PS You probably wouldn't want to be mistakenly called a CM instead of an IM - so it's Dr Kevin Bonham not Mr to you. ;)

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  3. Dr Bonham { I apologise and stand corrected }, since you took a large chunk out of your evening to write your lengthy reply I felt obliged to read it.
    I did not quote just one sentence to deceive but out of space considerations. They are the shrubs in the forest where you examine every tree.
    Australian chess benefits from every visit by visiting masters and I hope we organise many more events,encourage and fund Juniors to compete in overseas events. But not our one every two year national championship.

    The Australian Chess Championship is just that. It is not a junior training camp. Nor is it an open or a norms tournament.

    I find no fault with the organisers nor with our guests but rather with those that drew up the rules. I have no idea how it is possible to invent such a mess of convoluted criteria.

    Therein lies the communication problem. IM Robert Jamieson's big picture musing on how it would be nice to have celebrated Doug Hamilton's 50th first championship win, somehow provoked a defensive reaction.He was respecting a man and player who deserves all our respect. It's about Doug, not about you.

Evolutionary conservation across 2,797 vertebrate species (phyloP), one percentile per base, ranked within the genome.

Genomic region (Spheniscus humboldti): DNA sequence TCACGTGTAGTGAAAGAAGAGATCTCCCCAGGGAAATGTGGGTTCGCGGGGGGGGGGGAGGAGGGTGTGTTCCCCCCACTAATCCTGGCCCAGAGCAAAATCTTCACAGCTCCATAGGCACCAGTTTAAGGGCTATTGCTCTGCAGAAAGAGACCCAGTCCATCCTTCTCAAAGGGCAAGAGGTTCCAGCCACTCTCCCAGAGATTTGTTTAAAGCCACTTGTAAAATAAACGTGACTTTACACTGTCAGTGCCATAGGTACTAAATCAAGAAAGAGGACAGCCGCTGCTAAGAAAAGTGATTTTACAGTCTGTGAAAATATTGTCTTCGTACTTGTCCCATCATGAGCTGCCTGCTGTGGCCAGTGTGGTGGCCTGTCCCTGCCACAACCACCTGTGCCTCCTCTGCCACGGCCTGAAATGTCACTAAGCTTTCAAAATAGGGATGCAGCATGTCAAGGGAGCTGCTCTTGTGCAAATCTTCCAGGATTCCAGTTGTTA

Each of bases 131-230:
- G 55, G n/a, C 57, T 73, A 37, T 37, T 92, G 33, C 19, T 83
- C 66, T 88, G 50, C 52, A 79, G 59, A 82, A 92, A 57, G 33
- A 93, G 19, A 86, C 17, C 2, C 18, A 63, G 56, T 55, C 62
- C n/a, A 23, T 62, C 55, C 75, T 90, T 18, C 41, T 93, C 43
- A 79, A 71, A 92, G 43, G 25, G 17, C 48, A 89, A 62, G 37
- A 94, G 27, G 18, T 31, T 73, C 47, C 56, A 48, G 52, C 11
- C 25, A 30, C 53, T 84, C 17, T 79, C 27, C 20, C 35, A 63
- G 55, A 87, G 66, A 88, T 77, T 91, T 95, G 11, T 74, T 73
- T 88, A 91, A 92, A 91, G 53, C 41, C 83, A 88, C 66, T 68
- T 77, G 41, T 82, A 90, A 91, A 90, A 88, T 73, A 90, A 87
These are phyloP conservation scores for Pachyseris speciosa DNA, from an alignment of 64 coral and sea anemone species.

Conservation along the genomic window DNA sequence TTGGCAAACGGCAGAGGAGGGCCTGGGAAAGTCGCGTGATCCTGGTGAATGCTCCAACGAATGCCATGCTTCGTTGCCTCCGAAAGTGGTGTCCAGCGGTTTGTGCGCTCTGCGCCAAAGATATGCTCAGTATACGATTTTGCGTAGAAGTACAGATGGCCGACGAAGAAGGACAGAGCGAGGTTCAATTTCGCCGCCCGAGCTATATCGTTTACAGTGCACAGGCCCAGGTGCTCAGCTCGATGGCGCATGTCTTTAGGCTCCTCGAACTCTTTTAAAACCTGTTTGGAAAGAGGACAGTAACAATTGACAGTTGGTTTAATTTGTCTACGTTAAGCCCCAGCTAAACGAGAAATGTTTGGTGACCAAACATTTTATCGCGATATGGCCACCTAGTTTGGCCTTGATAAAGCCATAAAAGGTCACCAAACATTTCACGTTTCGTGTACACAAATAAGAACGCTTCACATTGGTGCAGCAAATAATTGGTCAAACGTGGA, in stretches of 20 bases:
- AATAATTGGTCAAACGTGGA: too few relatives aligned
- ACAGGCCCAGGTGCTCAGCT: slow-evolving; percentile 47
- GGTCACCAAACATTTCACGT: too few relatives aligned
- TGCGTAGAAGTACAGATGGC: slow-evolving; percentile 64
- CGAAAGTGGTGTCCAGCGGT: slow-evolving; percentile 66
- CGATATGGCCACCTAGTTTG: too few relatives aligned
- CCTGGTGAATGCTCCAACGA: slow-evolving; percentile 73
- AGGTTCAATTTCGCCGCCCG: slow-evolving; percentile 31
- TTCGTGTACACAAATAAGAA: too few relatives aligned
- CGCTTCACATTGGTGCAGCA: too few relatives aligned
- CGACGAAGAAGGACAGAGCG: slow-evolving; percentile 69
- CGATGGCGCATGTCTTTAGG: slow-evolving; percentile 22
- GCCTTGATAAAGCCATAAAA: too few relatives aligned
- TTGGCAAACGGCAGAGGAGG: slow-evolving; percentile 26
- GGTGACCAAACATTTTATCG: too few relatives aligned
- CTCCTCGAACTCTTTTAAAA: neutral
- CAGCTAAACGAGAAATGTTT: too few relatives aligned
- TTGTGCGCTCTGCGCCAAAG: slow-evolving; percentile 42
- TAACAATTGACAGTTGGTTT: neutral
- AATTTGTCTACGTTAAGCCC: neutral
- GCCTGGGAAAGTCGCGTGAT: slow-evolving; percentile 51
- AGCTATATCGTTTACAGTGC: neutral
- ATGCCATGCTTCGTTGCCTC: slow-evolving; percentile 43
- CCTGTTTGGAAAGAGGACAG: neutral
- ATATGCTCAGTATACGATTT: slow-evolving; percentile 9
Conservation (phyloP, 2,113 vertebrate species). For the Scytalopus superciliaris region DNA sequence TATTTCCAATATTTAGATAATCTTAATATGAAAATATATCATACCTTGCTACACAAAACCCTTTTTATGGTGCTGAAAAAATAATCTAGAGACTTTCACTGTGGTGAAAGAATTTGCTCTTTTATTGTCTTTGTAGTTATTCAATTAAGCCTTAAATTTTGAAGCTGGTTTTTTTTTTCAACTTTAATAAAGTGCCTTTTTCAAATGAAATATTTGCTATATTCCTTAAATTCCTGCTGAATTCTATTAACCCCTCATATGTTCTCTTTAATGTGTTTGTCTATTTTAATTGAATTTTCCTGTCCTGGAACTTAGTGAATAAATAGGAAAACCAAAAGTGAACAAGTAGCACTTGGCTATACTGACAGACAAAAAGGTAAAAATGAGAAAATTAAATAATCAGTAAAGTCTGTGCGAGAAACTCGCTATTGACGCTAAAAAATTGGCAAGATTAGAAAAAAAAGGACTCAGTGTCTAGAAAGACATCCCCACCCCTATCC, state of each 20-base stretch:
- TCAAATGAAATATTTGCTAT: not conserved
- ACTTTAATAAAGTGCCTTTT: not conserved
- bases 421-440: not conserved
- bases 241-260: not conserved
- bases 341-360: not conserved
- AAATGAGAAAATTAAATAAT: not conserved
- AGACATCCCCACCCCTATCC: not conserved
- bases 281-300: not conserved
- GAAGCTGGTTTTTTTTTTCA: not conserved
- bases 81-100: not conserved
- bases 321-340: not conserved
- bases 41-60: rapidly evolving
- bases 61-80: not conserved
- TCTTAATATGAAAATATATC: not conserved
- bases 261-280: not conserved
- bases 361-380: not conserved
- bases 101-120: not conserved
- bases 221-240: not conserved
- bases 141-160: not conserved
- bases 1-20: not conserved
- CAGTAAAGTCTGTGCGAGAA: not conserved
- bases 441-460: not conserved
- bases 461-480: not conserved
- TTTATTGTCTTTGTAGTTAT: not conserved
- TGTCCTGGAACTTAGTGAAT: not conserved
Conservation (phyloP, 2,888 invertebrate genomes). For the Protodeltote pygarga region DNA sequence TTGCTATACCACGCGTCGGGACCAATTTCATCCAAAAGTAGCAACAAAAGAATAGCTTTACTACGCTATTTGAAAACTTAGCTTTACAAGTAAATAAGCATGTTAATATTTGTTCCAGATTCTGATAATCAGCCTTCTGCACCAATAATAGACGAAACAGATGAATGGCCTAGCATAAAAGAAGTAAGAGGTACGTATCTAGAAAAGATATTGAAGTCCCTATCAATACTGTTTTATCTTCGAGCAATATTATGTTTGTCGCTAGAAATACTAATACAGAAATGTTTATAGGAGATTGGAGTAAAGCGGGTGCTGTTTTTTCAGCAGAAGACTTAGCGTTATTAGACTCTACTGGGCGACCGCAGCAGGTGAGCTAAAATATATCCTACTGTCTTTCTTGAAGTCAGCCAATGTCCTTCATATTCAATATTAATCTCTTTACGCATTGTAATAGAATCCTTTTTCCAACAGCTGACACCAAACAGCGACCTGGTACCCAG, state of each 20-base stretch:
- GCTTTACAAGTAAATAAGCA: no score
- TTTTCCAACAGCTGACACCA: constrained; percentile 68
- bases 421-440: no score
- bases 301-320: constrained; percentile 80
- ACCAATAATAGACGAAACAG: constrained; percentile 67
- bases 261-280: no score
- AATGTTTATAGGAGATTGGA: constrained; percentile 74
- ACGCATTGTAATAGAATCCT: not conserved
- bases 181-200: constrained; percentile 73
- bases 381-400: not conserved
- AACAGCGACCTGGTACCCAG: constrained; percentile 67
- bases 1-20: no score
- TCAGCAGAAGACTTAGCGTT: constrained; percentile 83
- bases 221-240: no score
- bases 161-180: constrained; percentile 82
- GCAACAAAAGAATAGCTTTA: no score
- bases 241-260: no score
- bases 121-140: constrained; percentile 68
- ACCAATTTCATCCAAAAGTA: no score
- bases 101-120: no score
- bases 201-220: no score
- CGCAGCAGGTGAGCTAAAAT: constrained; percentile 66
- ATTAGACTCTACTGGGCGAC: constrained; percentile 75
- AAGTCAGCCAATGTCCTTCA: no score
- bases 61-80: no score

As far as "for the sake of inclusiveness"?? Seriously?

    Equally stupid is "equivalent proficiency".

    I don't have enough time to explain why in more detail because I have to prepare for my next opponent. I'm playing in a tournament right now. Have a nice evening :-)

  4. I don't think "space reasons" is an acceptable reason for snipping a quote. This is not Twitter where you only have 140 characters to make your point, nor is it a letter to a newspaper that will be binned if it is over the requisite length. One of the whole points of blogging is you have the room to do justice to issues - and to the views of those who you are quoting. You actually didn't save any space anyway in this case, because you then went on to *use* space to ask questions covered in the rest of my comment. Please edit your post to include my quote in full.

    Concerning jammo's comments, in your reply you are taking a very hard line on criteria, suggesting that many of the players in the Championships don't belong there (though a player barely above the cutoff defeated you in round one). But you're also taking jammo's side from my exchange with him. That's odd, because the proposal from him that started it was a suggestion that we should add another player well below the rating cutoff, and for reasons entirely unrelated to current playing strength.

    While you disagree about some of the criteria that are there, you should agree that we should be careful about adding more. And that was the basis on which I initially replied to jammo. The aggro that developed later should be viewed through the general prism of jammo-KB relations on CC. We don't get on, and the primary reason for that on my part is his sporadic puerile self-confessed attempts to "bait" me for the sake of "sport".